In another embodiment of the invention, a Class_B data loader comprises a data memory adapted to store locked fill data received from a Class_A loader, a location identifier adapted to identify a current location for the Class_B loader, and a fill data converter adapted to recover fill data from the locked fill data and transfer the fill data to a customer recipient device. As with the first embodiment, the fill data can be recovered (i.e., unlocked) only if the current location is consistent with a predetermined customer location. The location identifier further comprises a GPS satellite navigation signal receiver. Additionally, the location identifier may further include a location memory adapted to store a last known current location and time for a predetermined period of time upon detecting a GPS satellite navigation signal outage condition. The Class_B loader would generally be loaded with fill data by a Class_A loader, and then transported to a customer location to load the fill data into a recipient device.
In yet another embodiment of the invention, a communication network includes a data originator device having digital data to be distributed, a first data loading device (e.g., a Class_A loader) disposed at a first predetermined location, and a recipient device. The data originator device adds a first level of encryption to the digital data that can only be removed at the first predetermined location. The first data-loading device is adapted to receive the digital data having the first level of encryption. The first data-loading device removes the first level of encryption from the digital data and adds a second level of encryption to the digital data. The recipient device is adapted to receive the digital data having the second level of encryption, and can remove the second level of encryption only when it is disposed at the second predetermined location.
The first data-loading device may additionally add a third level of encryption to the digital data. A second data-loading device (e.g., a Class_B loader) is adapted to receive from the first data-loading device the digital data having the second and third levels of encryption. The second data-loading device removes the third level of encryption from the digital data only when it is disposed at the third predetermined location. The second data-loading device thereafter provides to the recipient device the digital data with only the second level of encryption remaining. The second data-loading device is intended to be a portable device.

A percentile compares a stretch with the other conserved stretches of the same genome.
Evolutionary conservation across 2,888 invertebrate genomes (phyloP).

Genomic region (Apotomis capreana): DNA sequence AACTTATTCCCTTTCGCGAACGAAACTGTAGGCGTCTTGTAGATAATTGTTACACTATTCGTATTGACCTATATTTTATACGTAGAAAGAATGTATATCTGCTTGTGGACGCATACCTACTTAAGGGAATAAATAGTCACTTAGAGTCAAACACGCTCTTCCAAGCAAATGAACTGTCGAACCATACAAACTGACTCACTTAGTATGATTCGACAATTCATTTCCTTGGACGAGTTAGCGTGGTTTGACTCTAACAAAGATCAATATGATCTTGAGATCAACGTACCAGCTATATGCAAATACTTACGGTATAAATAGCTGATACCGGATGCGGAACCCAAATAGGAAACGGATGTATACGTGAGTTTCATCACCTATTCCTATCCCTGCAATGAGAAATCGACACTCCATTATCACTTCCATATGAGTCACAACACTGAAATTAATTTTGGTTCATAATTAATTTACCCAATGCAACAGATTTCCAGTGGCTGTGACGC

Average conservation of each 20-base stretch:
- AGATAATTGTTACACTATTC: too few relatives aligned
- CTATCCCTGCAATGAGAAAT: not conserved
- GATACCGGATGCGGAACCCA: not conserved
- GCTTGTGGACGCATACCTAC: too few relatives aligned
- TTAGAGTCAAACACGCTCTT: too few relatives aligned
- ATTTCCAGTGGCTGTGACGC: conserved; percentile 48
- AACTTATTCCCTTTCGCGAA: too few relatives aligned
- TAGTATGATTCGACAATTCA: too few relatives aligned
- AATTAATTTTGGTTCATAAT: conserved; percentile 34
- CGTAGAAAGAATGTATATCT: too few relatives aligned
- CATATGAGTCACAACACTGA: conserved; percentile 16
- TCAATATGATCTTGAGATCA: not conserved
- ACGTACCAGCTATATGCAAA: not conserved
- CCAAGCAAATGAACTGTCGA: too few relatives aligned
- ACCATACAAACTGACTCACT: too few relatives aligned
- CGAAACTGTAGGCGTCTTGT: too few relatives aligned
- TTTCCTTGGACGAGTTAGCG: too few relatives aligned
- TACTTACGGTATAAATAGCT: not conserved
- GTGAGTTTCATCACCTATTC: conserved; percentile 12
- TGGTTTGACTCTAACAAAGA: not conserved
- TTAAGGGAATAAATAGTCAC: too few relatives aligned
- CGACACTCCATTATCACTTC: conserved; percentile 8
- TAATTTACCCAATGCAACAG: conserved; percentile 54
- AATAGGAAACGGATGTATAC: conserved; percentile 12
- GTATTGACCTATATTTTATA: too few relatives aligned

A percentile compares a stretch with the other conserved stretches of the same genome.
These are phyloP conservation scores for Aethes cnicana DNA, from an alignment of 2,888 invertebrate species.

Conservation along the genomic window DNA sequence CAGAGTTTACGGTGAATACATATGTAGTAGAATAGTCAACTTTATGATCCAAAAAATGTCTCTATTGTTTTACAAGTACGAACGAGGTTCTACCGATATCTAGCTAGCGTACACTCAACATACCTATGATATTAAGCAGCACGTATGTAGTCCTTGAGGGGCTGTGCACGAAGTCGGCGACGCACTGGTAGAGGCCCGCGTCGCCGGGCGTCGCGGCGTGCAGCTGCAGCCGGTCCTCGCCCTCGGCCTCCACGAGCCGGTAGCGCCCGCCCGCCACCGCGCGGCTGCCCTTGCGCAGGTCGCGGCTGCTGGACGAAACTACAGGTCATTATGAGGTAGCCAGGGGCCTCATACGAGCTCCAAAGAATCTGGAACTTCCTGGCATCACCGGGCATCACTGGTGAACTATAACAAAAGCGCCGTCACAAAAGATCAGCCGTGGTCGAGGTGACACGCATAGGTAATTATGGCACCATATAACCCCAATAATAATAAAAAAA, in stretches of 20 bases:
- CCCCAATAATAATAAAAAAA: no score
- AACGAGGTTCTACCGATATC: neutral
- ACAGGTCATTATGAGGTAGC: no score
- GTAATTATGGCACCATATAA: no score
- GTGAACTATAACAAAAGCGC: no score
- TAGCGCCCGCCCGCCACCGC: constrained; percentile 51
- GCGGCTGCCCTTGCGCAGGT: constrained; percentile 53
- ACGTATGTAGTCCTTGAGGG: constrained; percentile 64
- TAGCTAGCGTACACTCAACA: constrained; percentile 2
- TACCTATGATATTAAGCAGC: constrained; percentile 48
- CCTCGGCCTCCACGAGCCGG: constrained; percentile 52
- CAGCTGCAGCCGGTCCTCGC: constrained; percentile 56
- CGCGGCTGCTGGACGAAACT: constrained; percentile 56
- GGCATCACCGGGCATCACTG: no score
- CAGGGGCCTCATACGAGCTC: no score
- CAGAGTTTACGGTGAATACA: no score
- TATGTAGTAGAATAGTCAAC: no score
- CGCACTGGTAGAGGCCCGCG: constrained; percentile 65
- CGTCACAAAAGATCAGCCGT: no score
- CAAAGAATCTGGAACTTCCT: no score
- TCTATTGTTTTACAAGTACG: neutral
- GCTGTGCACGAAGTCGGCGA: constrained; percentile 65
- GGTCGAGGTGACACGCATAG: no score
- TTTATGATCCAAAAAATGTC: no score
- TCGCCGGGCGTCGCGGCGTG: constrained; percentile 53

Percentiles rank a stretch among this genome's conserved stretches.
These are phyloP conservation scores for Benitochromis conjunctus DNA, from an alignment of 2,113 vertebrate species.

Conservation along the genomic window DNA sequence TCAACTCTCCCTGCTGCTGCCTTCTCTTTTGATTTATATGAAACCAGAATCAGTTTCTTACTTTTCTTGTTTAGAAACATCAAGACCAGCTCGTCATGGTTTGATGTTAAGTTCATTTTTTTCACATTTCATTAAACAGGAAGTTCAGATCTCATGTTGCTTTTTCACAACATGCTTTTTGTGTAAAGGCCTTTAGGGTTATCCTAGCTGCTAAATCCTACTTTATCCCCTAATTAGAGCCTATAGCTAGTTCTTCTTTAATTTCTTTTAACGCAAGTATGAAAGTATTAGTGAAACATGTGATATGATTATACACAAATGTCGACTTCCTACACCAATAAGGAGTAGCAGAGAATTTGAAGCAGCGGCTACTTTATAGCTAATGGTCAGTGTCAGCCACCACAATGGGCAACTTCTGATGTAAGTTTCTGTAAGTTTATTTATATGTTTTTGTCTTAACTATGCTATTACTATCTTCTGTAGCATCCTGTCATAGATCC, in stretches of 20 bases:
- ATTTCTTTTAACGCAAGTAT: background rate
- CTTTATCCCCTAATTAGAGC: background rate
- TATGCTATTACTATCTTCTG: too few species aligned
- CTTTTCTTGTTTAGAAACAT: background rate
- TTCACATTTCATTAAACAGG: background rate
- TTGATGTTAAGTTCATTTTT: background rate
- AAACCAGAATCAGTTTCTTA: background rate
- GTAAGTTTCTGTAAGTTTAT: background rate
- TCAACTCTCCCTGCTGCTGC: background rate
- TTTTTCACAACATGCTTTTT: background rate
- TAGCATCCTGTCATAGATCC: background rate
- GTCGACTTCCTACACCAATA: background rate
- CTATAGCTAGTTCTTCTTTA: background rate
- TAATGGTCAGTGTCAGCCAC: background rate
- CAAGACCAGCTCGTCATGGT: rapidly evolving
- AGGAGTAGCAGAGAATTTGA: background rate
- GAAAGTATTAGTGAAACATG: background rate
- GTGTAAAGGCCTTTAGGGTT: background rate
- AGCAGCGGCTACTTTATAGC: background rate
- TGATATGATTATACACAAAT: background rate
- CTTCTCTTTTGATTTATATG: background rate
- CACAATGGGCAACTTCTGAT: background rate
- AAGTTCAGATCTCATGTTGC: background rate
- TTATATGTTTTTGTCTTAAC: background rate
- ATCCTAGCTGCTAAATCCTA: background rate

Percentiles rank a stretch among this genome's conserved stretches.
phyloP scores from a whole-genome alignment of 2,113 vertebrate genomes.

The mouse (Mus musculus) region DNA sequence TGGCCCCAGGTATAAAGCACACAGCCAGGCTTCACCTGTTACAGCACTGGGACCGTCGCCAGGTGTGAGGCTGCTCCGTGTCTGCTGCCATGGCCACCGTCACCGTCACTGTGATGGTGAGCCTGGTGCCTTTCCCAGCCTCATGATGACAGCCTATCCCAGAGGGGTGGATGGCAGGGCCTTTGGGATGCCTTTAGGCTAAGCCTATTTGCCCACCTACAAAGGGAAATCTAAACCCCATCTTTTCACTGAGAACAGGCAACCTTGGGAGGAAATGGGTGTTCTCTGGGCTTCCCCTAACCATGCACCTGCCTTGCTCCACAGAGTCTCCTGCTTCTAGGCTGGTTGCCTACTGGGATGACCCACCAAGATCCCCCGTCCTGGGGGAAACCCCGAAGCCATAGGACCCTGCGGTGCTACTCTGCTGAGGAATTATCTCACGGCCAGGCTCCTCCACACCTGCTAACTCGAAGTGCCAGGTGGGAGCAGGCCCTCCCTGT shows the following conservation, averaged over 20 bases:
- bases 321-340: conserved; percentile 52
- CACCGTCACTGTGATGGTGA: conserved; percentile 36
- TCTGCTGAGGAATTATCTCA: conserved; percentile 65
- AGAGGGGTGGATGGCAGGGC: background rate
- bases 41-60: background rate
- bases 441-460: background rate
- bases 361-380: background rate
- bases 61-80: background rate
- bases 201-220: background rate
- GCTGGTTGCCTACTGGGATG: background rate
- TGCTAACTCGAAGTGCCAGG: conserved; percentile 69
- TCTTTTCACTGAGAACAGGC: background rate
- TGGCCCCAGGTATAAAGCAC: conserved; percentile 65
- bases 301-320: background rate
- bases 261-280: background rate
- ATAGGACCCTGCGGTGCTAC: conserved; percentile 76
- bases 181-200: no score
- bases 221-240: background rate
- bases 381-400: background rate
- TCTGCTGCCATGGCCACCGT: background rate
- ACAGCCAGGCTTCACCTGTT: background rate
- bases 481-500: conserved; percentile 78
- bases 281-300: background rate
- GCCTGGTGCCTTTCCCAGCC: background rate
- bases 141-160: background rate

In still another embodiment of the invention, a data-handling apparatus includes a “no-move” system that precludes compromise of data contained therein if the data-handling apparatus is moved. The data-handling apparatus may include a cipher device used to perform cipher functions on digital data in accordance with a location identity such that the cipher functions are only performed if a current physical location of the apparatus corresponds to predetermined location parameters. The “no-move” system can identify the current physical location of the apparatus, such as using a GPS receiver or assisted-GPS system. Alternatively, the data-handling device may be loaded with location information, such as by a Class_A loader. A motion detector is adapted to detect movement of the apparatus after the “no-move” system is activated, such as during conditions in which the current physical location cannot be identified, e.g., during an outage of GPS satellite navigation signals. A last known physical location of the apparatus may be utilized during such conditions. Upon detection of movement above a predefined threshold level, the motion detector produces an alarm condition that inhibits operation of the cipher device. The alarm condition may further cause the cipher device to destroy the digital data. The “no-move” system may further include a timer coupled to the motion detector to define a period of time for transport of the apparatus without producing the alarm condition.
A more complete understanding of the assisted GPS signal detection and processing system for indoor location determination will be afforded to those skilled in the art, as well as a realization of additional advantages and objects thereof, by a consideration of the following detailed description of the preferred embodiment. Reference will be made to the appended sheets of drawings, which will first be described briefly.